Make and play your own game of Fairytale Memory.
- Target Age: 3-6
- Learning Goals: matching, memory, drawing
- Related Episode: Rapunzel
- white construction paper
- glue stick (optional)
- Cut your paper so you have 10 pieces that are all the same size (they can be large or small; whatever your preference)
- Write either the following 5 fairytale items or 5 fairytale characters on the bottom of each of your 10 cards (each item and name will be used twice so they can be matched)
- Big Good Wolf
- Three Little Pigs
- Little Red Riding Hood
- shoe house
- brick house
- ice cream shop
- Have your child draw the image above the word(s) on the card
- Now, once your child has finished drawing and making all of the cards; set them upside down. (For younger kids, you can start out with only 2 or 3 of the Fairytale Characters and Fairytale Objects)
- Now you are ready to play Fairytale Memory! Whoever gets the most matches, wins.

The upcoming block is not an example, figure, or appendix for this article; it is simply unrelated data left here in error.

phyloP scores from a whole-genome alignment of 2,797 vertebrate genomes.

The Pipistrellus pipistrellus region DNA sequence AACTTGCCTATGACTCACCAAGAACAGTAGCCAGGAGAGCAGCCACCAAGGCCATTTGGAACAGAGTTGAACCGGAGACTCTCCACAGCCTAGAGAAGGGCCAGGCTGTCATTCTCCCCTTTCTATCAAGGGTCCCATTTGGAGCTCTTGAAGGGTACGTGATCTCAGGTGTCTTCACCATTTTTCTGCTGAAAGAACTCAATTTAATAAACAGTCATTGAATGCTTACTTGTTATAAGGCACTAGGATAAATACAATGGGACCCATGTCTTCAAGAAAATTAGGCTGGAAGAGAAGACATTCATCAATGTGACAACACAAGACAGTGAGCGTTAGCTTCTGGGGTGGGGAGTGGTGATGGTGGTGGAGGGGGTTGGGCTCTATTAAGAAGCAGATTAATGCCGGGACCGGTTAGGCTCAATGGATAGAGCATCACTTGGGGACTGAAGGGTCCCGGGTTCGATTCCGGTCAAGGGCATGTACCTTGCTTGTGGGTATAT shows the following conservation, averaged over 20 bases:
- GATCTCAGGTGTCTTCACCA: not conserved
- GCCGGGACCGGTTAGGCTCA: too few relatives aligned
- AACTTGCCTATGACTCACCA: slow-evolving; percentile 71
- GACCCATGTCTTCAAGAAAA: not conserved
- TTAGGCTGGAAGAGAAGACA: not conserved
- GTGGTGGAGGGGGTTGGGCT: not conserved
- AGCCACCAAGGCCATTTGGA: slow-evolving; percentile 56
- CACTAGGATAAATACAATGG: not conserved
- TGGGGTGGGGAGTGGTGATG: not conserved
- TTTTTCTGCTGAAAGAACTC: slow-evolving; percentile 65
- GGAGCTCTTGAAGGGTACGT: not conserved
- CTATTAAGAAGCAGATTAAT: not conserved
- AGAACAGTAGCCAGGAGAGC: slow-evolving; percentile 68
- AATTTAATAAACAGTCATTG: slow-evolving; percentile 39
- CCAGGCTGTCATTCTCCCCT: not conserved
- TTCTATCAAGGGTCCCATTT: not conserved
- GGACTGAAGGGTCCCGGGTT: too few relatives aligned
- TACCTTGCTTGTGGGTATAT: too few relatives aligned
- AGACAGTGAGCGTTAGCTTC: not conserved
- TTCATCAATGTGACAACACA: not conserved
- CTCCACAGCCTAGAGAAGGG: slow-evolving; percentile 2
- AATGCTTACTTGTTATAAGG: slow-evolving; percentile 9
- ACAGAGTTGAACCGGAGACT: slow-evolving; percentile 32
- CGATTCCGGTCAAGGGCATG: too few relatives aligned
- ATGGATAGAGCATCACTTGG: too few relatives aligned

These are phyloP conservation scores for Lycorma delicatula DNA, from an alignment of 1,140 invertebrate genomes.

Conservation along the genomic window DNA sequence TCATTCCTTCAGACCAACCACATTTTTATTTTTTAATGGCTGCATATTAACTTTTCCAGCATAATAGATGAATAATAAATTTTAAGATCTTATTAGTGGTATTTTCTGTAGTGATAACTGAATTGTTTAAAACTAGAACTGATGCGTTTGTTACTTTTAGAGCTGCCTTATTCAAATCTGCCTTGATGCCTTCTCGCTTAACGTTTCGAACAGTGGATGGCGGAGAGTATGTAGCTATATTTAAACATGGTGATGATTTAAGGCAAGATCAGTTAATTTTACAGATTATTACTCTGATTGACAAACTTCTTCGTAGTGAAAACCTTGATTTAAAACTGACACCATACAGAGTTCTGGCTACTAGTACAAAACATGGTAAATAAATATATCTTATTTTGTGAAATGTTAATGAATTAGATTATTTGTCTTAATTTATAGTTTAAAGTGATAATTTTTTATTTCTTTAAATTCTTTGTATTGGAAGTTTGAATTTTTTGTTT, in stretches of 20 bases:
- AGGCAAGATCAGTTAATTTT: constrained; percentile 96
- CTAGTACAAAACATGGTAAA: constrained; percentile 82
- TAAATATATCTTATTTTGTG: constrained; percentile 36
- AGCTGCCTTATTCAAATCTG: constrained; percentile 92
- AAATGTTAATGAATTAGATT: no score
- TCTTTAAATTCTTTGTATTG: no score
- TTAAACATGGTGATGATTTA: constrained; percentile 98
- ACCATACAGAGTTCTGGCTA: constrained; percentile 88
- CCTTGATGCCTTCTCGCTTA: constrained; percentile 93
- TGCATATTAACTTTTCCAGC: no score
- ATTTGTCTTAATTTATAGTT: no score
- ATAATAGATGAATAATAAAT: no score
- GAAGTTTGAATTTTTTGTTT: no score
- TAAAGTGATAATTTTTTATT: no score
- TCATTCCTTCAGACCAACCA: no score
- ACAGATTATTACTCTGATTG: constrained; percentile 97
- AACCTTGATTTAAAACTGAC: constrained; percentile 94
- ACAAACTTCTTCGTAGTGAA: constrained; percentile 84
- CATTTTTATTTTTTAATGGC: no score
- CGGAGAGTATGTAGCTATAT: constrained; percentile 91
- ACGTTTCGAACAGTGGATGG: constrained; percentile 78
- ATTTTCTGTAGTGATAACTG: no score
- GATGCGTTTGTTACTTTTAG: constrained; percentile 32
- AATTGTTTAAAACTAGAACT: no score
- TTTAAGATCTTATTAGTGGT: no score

(Option 2 is that we could have these items be printables as well that need to be colored in and then glued to the pieces of paper; hence the glue stick I added as optional)
- For older kids, play Rapunzel Memory with all 10 images from the list above using 20 cards. For an even greater challenge, come up with more Fairytale Characters and objects and use more than 10 images.
- Fairytale Go Fish: Use your cards to play Go Fish. Start by giving each person 5 cards. Put the remaining cards in a pile facing down where all players can reach them. One at a time, take turns asking the other players for matching cards. Have your child read and identify what each card is. If the person has the card that you ask for, you get a match. If the person does not have the card you ask for they say, "Go Fish!" and you take a card from the pile. The person with the most matches wins!
- For a more challenging game, have your child line up the cards in alphabetical order.
- Ask your child what some of his or her favorite games are. Talk about a favorite game you played as a child?
- Rapunzel and her friends used 'teamwork' to help get her down from the castle. Talk with your child about how he/she has used teamwork. What can you do with your child using teamwork?